The Internet Theater Magazine of Reviews, Features, Annotated Listings







Etcetera and
Short Term Listings


NYC Restaurants


New Jersey







Free Updates
A CurtainUp Review
Measure for Measure

O, it is excellent
To have a giant's strength, but it is tyrannous
To use it like a giant.

—Act II, scene ii
Danai Gurira, Dakin Matthews, Annie Parisse, Michael Hayden, Lorenzo Pisoni and company
D. Gurira, D. Matthews, A. Parisse, M. Hayden, L. Pisoni and company
(Photo: Joan Marcus)

This summer's Shakespeare in the Park is notable — especially, perhaps, after last summer — for the absence of a megastar who draws long lines to the Delacorte. That's good news for those who love Shakespeare but are not inclined to camp out overnight on Central Park West (or to become summer "supporters" to whom tickets are provided). It's also good news for the bright lights in the cast who don't have quite the same wattage as a Pacino or a Streep just yet.

In David Esbjornson's surprisingly inventive "Measure for Measure," it is not even in the roles one might expect that these lights shine the brightest. In this production, the play and indeed its central argument is constructed on the shoulders of two aborning stars, Danai Gurira, who plays Isabella with an intensity that makes her complicated moral compass impossible to cast aside, and Carson Elrod, whose advocacy of a very different morality as the clown-pimp Pompey, becomes the principal counterpoint. The machinations of Vincentio (Lorenzo Pisoni) and Angelo (Michael Hayden) can't hold a candle to these two. (And lest one disregard the "aborners," it bears remembering that exactly thirty-five years ago, it was an even more unknown Meryl Streep who was cast as Isabella.)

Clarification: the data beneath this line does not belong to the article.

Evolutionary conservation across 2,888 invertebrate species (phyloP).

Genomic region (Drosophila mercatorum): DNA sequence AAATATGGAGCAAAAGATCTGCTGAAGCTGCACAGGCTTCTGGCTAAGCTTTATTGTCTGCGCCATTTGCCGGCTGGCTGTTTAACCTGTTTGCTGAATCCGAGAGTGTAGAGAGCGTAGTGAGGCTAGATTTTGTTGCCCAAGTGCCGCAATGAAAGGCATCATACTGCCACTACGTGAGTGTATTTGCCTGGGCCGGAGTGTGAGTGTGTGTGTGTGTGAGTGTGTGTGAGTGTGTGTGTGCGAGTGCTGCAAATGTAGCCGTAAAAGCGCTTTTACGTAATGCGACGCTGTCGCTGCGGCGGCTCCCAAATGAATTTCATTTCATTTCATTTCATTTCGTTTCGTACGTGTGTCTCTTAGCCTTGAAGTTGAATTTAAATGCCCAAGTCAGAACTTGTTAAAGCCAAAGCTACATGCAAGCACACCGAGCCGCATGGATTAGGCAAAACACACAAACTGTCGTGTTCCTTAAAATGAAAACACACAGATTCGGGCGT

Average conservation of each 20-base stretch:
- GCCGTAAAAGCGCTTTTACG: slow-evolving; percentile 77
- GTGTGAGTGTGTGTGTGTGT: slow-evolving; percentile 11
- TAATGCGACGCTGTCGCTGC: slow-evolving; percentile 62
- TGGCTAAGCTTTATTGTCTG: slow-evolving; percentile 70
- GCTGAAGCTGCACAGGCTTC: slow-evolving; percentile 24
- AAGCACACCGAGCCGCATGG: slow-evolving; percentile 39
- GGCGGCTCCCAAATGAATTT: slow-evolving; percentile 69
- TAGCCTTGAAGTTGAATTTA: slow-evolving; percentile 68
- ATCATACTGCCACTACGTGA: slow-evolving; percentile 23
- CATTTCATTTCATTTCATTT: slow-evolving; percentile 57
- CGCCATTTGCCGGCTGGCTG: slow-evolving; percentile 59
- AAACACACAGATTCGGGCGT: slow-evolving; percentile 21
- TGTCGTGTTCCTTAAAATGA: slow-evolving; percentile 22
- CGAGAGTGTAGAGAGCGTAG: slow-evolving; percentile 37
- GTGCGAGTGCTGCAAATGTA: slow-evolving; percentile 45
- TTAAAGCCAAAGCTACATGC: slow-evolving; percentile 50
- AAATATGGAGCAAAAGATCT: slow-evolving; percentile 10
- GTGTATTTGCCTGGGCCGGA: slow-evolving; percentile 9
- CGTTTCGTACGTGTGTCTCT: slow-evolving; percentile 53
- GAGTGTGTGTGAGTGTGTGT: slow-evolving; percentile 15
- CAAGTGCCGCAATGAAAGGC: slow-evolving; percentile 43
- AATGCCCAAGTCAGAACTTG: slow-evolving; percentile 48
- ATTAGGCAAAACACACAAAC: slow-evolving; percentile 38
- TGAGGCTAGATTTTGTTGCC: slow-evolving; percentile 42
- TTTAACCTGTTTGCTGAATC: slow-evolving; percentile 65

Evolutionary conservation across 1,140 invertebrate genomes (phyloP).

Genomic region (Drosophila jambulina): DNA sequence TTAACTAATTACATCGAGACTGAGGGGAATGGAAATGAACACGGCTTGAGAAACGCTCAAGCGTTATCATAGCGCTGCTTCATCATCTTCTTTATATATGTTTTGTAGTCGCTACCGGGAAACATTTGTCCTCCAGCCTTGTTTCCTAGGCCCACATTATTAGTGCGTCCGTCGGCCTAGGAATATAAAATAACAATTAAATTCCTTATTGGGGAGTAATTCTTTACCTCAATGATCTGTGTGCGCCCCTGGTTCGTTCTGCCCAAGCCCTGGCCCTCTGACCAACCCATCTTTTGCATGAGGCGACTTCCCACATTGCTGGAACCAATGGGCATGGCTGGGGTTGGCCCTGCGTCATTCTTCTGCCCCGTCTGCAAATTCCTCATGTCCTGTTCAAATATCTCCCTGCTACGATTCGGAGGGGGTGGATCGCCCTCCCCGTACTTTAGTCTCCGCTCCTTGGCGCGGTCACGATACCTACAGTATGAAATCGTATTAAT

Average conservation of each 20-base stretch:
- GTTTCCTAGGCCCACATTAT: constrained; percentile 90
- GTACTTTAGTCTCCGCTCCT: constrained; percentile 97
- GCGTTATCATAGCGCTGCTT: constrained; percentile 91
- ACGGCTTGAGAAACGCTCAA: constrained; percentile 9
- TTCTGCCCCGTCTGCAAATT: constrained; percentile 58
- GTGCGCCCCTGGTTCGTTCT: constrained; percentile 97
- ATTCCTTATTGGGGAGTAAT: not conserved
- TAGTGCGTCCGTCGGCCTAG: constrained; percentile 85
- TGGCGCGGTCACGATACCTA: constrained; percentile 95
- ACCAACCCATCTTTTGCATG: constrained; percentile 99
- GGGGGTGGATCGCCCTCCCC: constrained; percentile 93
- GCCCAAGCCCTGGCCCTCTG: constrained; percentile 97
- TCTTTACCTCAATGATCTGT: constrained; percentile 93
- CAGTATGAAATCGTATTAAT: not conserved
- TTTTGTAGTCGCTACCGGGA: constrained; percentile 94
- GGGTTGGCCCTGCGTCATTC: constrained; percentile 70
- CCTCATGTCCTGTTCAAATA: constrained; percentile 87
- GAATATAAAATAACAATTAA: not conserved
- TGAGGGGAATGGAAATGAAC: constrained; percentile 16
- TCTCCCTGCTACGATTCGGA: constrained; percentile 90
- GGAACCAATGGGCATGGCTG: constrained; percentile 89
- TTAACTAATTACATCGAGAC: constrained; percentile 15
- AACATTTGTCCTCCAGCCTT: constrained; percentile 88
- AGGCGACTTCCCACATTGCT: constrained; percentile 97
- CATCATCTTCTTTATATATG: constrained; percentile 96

The timeliness of stories about sexual shenanigans and moral duplicity among society's leaders hardly requires discussion. Maybe that explains why Messrs. Pisoni and Hayden, both fine actors who handle the play's language well, are increasingly dull here. Whatever the reason, Mr. Esbjornson has wisely focused his energies on Isabella's life-and-death crisis, in all of its ferocity, and offset it with Pompey-sponsored debauchery. The director's flourishes and embellishments are meticulous in their detail, starting well before the first line is spoken, and continuing throughout. One could fault it for a lack of follow-through -- the attention grabbing elements of the play's opening oddly disappear from the production soon thereafter — but not for a dearth of imagination.

The comedy is not limited to Pompey by any means. David Manis does especially fine work as Elbow, nimbly navigating the tricky language to make it fun, and Tonya Pinkins seems far better suited to her task as Mistress Overdone than she was to the Countess of Rousillon in All's Well. (Alas, I described Reg Rogers' performance in All's Wellas "one note," and I'm sorry to report he's still playing that same note here.) Pinkins has a moment I'll remember for quite a while, but perhaps the play's most unexpectedly memorable scene is played between the executioner Abhorson (Jordan Lund), his newly-appointed right-hand man, Pompey, and Barnardine (Lucas Caleb Rooney), described in the script as a "dissolute" prisoner but, to my mind, just one with a moral compass pointed in a hysterically funny direction.